into another air. When she had closed the door of the second room,
as she called it, he felt at last in real possession of her. The
place had the flush of life - it was expressive; its dark red walls
were articulate with memories and relics. These were simple things
- photographs and water-colours, scraps of writing framed and
ghosts of flowers embalmed; but a moment sufficed to show him they
had a common meaning. It was here she had lived and worked, and
she had already told him she would make no change of scene. He
read the reference in the objects about her - the general one to
places and times; but after a minute he distinguished among them a
small portrait of a gentleman. At a distance and without their
glasses his eyes were only so caught by it as to feel a vague
curiosity. Presently this impulse carried him nearer, and in
another moment he was staring at the picture in stupefaction and
with the sense that some sound had broken from him. He was further
conscious that he showed his companion a white face when he turned
round on her gasping: "Acton Hague!"

She matched his great wonder. "Did you know him?"

"He was the friend of all my youth - of my early manhood. And YOU
knew him?"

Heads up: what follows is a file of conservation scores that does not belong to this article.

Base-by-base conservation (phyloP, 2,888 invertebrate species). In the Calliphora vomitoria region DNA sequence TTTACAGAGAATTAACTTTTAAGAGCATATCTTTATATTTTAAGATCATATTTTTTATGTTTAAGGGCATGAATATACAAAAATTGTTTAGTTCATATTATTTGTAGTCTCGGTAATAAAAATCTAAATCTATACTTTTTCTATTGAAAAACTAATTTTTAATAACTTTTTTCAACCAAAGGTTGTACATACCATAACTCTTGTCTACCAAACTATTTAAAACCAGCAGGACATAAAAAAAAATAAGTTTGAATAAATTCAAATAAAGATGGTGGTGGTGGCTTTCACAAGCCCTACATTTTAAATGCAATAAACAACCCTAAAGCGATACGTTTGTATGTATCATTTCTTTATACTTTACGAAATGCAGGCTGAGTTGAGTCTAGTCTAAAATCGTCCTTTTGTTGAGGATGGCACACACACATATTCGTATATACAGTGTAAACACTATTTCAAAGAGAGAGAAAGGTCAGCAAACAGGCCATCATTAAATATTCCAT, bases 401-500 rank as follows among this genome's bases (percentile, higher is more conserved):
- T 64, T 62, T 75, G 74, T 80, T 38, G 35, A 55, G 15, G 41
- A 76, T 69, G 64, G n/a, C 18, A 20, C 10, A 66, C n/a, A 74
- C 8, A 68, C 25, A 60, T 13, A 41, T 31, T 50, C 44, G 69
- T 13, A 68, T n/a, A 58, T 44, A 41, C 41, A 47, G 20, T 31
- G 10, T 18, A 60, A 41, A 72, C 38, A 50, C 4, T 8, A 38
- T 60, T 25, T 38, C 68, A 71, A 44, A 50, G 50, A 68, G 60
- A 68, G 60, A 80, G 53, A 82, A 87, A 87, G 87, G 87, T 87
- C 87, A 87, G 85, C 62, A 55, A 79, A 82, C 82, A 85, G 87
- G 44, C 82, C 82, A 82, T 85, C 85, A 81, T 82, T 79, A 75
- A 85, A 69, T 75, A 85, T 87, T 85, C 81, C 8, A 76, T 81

She coloured at this and for a moment her answer failed; her eyes
embraced everything in the place, and a strange irony reached her
lips as she echoed: "Knew him?"

Then Stransom understood, while the room heaved like the cabin of a
ship, that its whole contents cried out with him, that it was a
museum in his honour, that all her later years had been addressed
to him and that the shrine he himself had reared had been
passionately converted to this use. It was all for Acton Hague
that she had kneeled every day at his altar. What need had there
been for a consecrated candle when he was present in the whole
array? The revelation so smote our friend in the face that he
dropped into a seat and sat silent. He had quickly felt her shaken
by the force of his shock, but as she sank on the sofa beside him
and laid her hand on his arm he knew almost as soon that she
mightn't resent it as much as she'd have liked.

Henry James